I think it’s pretty obvious that a country with so many cultures will also have so many varieties of cheese. While Parmigiano and Taleggio are among the most popular, my favourite and the most widely used worldwide (according to me) is mozzarella. Not just any mozzarella but buffalo mozzarella. There are few things that get my mouth watering as much as the sight of some mozzarella dripping with brine. It’s basically 3D foodporn that you can look, touch, and consume. In my bucket list dreams, I’m sitting on a stone terrace of a cliffside house in the Amalfi coast overlooking the sparkly blue sea with a glass of red wine (preferrably some Nebbiolo d’Alba) and a round of mozzarella waiting to be sliced, topped with tomatoes, a drizzle of olive oil, cracked salt and pepper, all on some crusty fresh bread. I think I just whipped myself into a mozzarella-craving frenzy…
The first time I actually laid eyes on Norway was from my seat in the sky as we approached to Finland. I looked out at the rugged and rocky terrain below and swore to myself that one day I would return to this magical land (that day is fast approaching – to be confirmed very soon). Since then I’ve Googled and Pinterested my way to finding out more about Norway. What did I find? The aurora borealis. The day of the midnight sun. The Atlantic Road. Bergen. The fjords. Trolltunga. The Flåm railway. So. Many. Reasons. To. Go!
My family has had a penchant for Norwegian cheese since I can remember. I grew up on the light Norvegia, yet we veered off-course over the last decade or so with the other Norwegian cheese, Jarlsberg. Similar to what we know as Swiss cheese, Jarlsberg is the kind of cheese that grew on me unexpectedly. Several bites in, I discovered that I not only liked the somewhat sweet taste but that it was a really comforting flavour profile (pretty sure that’s the first time I’ve ever used “flavour profile” but I digress). It seems to fit right in with the cozy feelings that Norway invokes in me. It seems like the ultimate autumn country: the wild greenery, moody climate, seaside villages. Doesn’t it make you want to wear you coziest sweater, wrap yourself in a blanket scarf and sip on some coffee? (In case you were wondering, my bucket lists get a bit descriptive)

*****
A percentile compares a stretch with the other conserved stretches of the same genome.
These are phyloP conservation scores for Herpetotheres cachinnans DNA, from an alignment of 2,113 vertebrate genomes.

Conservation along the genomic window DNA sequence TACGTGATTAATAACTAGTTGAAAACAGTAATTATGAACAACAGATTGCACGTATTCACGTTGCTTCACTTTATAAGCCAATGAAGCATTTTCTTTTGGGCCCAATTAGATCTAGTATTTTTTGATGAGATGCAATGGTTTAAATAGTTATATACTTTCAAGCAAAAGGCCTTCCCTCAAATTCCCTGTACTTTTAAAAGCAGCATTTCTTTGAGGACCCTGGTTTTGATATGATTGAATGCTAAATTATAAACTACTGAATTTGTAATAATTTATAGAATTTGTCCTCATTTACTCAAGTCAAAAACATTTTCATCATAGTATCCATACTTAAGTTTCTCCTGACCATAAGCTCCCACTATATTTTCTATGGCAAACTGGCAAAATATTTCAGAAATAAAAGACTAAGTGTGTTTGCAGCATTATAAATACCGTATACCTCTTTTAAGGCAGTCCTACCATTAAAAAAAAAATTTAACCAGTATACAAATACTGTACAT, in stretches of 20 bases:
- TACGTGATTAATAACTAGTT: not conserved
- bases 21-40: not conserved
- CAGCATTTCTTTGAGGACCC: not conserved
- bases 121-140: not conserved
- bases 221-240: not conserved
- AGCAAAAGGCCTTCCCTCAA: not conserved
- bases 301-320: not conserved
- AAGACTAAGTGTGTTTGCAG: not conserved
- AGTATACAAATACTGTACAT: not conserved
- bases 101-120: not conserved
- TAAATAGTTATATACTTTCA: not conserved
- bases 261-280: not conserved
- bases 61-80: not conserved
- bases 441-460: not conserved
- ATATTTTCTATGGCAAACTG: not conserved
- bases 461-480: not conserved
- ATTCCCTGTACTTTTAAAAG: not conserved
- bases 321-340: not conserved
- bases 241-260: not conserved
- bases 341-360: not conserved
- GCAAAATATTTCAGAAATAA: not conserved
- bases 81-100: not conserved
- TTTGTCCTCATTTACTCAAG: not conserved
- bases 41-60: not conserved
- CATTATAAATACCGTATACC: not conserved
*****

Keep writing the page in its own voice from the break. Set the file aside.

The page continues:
Franche-Comté, France: Comté
With an upcoming trip to Paris, France is on my mind these days. I’m pretty late to this party though, especially being from Montreal though this may be obvious to me only. I have a week planned in the French capital but I’m already hankering for more. What about the Loire valley and the châteaux? Or Annecy and the Swiss border? Who can forgo the French Riviera?
It seems I’ll have to hold on to my wanderlust until my next visit, but in the meantime, I’ll indulge in the cheesy representative of the country I’m longing to experience. France is known for its cheese after all, and with so many varieties, I have the pick of the litter. I can go brie (which I love), or camembert (which I enjoy). I’ve instead decided on the off-the-eaten-map Comté, hailing from the Franche-Comté region in Eastern France. The charming medieval towns in the region are home to historical luminaries from polymath Victor Hugo to ground-breaking scientist Louis Pasteur to the filmmaking Lumière brothers. Plus who hasn’t dreamt of having a baguette and some cheese in France? Am I right?
Oka, Québec: Oka
The cheesy tour of my bucket list wraps up in my home province of Québec, the top producer of Canadian cheese. Québec is a pretty distinct society within Canada, and the oldest province to boot. The architecture in the old quarters of the major cities veer toward the 16th century when the province was first settled. So why have I included Québec in my cheesy bucket list when I grew up there? Because it’s huge! I have seen only a smidgeon of the province and the beauty extends from the leafy forests of the Eastern Townships bordering on the Northeastern United States to the icy tundra. So much geodiversity packed in one convenient package!
Québec isn’t just about culture and history, though. As I mentioned, it is the province that produces the most cheese in Canada. With so many varieties, it’s hard to pick a favourite, and having tried very select few, I am definitely not qualified to do so. But it was the humble Oka cheese that piqued my interest in exploring my home province and its dairy. Next time I’m home, I’ll be heading straight to the nearest fromagerie for some local goods!
It’s pretty common to make a pilgrimage to a specific destination for a specific reason. I just happen to let my tastebuds lead the way!
Would you travel for food? Where would you go and what would you eat?